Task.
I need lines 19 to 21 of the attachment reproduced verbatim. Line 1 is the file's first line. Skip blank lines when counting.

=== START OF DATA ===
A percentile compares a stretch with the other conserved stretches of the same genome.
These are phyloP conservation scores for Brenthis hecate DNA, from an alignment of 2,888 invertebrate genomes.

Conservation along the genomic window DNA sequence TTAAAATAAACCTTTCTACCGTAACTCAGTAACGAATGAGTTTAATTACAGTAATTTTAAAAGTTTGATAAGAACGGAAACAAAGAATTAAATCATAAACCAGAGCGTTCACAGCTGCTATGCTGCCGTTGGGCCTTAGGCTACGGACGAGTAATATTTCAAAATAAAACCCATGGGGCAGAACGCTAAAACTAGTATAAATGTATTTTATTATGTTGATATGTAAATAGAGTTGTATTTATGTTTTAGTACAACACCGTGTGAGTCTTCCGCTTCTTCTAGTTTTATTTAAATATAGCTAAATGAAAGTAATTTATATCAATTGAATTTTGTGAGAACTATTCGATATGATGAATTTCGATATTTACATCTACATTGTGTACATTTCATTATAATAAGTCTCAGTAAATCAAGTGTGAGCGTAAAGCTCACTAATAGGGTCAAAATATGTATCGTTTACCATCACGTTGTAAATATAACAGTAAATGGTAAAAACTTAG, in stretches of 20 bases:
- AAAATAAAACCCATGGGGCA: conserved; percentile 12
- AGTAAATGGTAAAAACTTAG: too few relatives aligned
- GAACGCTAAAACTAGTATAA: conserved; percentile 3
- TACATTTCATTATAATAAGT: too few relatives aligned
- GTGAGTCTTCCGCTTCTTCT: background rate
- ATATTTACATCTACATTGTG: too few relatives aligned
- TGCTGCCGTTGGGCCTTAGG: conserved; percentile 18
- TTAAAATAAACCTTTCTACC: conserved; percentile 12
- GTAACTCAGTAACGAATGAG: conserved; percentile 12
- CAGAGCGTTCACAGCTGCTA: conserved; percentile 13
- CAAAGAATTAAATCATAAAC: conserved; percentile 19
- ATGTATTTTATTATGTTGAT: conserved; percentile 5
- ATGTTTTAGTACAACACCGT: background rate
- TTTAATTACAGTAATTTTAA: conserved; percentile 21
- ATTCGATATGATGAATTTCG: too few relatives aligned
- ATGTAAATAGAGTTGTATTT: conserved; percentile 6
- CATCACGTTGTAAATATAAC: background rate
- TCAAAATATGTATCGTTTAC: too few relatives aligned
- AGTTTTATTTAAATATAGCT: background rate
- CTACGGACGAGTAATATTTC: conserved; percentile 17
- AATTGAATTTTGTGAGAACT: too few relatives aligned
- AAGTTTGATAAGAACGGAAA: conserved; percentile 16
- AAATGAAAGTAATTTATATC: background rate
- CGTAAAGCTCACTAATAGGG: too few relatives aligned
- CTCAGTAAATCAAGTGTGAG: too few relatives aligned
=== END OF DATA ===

- ATGTAAATAGAGTTGTATTT: conserved; percentile 6
- CATCACGTTGTAAATATAAC: background rate
- TCAAAATATGTATCGTTTAC: too few relatives aligned